Since I was entertaining and I understand not everyone is a vegetarian, I conceded to a request for BACON. It’s been about eight years since I’ve eaten bacon, and the smell actually (don’t tell anyone) still makes my mouth water. Despite my bacon-yearning, I did not try the bacon pie. But, I will mention that the feedback on the bacon was that you couldn’t really taste it; the base layer is so flavorful that the bacon simply adds a little extra salty taste.
So, if you want to keep your meat eaters happy, I recommend serving a steak on the side. Skip the bacon.
Lastly, dessert was homemade vanilla ice cream with mint oreo crumbles. Erik gave me the ice cream maker attachment that goes with my mixer for Christmas, and I am so pleased with how this second batch of ice cream turned out. I’ve heard that some people haven’t had good results, but if you put the attachment in the freezer for the fifteen hours that the book recommends, the ice cream has a nice soft-serve consistency and isn’t soupy at all. Plus, you have to let it set up in the freezer after it’s mixed. If you want to serve ice cream, or just have some yourself, be sure to plan ahead!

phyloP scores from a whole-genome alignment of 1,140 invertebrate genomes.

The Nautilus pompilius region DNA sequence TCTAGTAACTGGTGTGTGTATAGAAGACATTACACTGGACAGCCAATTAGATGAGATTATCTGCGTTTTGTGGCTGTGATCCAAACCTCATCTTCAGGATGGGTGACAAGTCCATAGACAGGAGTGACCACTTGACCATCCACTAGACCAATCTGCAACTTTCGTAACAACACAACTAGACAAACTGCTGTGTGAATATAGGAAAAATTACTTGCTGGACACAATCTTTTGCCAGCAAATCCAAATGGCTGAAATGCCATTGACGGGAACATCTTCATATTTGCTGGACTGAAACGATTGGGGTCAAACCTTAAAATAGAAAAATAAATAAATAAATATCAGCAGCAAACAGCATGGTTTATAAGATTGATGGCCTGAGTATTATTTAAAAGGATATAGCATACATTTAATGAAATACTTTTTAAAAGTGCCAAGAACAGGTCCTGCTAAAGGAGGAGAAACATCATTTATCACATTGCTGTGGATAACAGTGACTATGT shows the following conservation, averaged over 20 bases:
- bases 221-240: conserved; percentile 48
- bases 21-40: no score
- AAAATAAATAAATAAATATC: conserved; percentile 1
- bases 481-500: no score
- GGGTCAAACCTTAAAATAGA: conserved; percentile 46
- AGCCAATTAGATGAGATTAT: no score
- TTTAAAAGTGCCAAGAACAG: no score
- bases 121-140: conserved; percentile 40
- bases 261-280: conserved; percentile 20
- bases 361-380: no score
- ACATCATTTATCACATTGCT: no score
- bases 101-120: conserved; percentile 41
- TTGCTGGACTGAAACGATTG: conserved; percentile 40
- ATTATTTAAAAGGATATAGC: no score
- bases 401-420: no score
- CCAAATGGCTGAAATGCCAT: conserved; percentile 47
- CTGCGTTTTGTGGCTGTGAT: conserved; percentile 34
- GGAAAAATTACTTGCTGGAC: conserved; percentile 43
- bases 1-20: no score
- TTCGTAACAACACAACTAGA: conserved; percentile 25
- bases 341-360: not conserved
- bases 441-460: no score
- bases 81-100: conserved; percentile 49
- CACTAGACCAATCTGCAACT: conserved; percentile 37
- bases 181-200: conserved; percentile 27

And of course, the piece de resistance of every meal was good wine and good conversation. Thanks, gals!
Monday, February 4, 2008
I thought I would explain the banner at the top of the blog right now. It may change (if I quit my job or if the day magically grows from 24 to 28 hours), but for now, it's a photo of some zucchinis that came out of the yard last year.
It's not a very long story. The zukes and pumpkins were my favorite garden plants last summer; almost every day I'd poke around, find the new fruits, and make a new count. I kept pretty close track of what was out there... Until I had to go to Crown King.
I was still working as a wildland firefighter last summer, and I had to replace someone on an engine down in Crown King, AZ. Before I left, I thought I had harvested all the zukes that needed to come out of the garden, but apparently I missed one. When I got home, I found a zucchini the size of a small person's arm!
So, lesson learned: look hard because even though large zukes don't taste bad, normal-sized ones have more flavor. I wonder how big that zuke would have gotten had I just let it grow...